Tis the season, right? Time to be jolly. Time to be nice to the people who are waiting with you in the slowest moving line in the history of retail. Time to give freely to the Salvation Army and adopt an angel from a Christmas tree so you can buy a child Christmas presents.
My question is why is that a seasonal thing? Why shouldn’t I give freely year round and God knows that a slow moving line at Dillard’s is always more fun when you chat up the hot guy standing behind you. When I think friendliness, kindness and generosity should be a daily thing, my friend tells me, “Hey, at least it does happen once a year.” So, I take solace in the fact that mankind can be jolly at least a couple of days a year.
One of my main gripes about Christmas is the commercialism of the holiday. Yes, I’m one of those people who can’t write X-mas because it crosses out Christ–the reason for the season. I’m all for gift giving and I particularly like gift receiving, but Christmas has become too complicated. There’s too much pressure to be happy, to have the perfectly decorated house, to give the biggest and best present, to cook the most spectacular meal of the year. It’s too much.
My friend, Ruth Burkett Weeks, did a (blog) earlier this week about spending time with her great-nephew. Quality time. No money was spent and I guarantee he’ll remember the day spent with his auntie way longer than he’ll remember what gift she gave him.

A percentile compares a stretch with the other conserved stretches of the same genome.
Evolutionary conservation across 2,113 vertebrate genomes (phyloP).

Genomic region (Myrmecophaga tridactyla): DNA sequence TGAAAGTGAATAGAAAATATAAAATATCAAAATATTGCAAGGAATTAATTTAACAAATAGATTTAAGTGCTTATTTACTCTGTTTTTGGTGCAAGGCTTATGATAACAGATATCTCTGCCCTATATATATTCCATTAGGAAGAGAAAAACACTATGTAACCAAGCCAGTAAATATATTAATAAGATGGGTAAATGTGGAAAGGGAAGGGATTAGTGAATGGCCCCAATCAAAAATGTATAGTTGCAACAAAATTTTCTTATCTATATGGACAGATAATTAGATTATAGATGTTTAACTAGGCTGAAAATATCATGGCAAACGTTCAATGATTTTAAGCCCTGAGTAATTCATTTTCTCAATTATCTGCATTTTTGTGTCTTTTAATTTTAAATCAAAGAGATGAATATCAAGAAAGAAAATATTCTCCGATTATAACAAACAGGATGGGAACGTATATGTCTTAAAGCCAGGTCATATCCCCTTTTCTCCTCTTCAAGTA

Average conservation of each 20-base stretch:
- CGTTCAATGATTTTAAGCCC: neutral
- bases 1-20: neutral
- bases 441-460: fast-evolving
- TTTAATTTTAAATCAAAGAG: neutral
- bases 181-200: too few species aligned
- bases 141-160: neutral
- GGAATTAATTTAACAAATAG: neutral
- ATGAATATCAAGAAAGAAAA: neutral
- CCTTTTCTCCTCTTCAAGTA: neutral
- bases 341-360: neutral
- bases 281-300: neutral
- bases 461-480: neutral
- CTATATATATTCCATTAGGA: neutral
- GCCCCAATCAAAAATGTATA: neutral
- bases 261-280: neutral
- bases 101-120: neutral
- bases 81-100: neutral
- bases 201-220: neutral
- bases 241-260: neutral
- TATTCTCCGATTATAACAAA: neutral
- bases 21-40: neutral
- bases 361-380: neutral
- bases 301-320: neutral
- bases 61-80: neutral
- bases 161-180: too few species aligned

So, my friends, think about your approach to the holidays. Is it filled with pressure, anxiety and possibly depression? Well, get over it. It’s the season to be jolly. Don’t worry about a damn thing. Do what YOU want, not what society tells you. If you want to eat Chinese takeout and spend your days watching horror flicks go for it! Remember to take pleasure in the simple things in life.
I was reminded of this message the other day when I was frantically trying to get my Christmas decorations up. Why do I bother? I live in the middle of nowhere. It’s not like anyone is ever going to see them. As I flung boxes across the room and sighed in frustration, Mr. Taster Editor said, “Take a break.” Okay, he yelled it, so I’d pay attention.
I plopped in the recliner and decided to check my e-mail. That’s when it hit me–smacked me right upside my head. Jasmine and Kadee crawled up on my lap and wrapped me in a big old warm fuzzy. It made me happy. Made me realize that the beautiful decorations won’t make Christmas special. What makes it special is being surrounded by my family and friends and celebrating our lives. Sure, I’ll still go all out when cooking Christmas dinner because that’s what I do, but if I served frozen pizza my family would be okay with that too.
I really am a fortunate!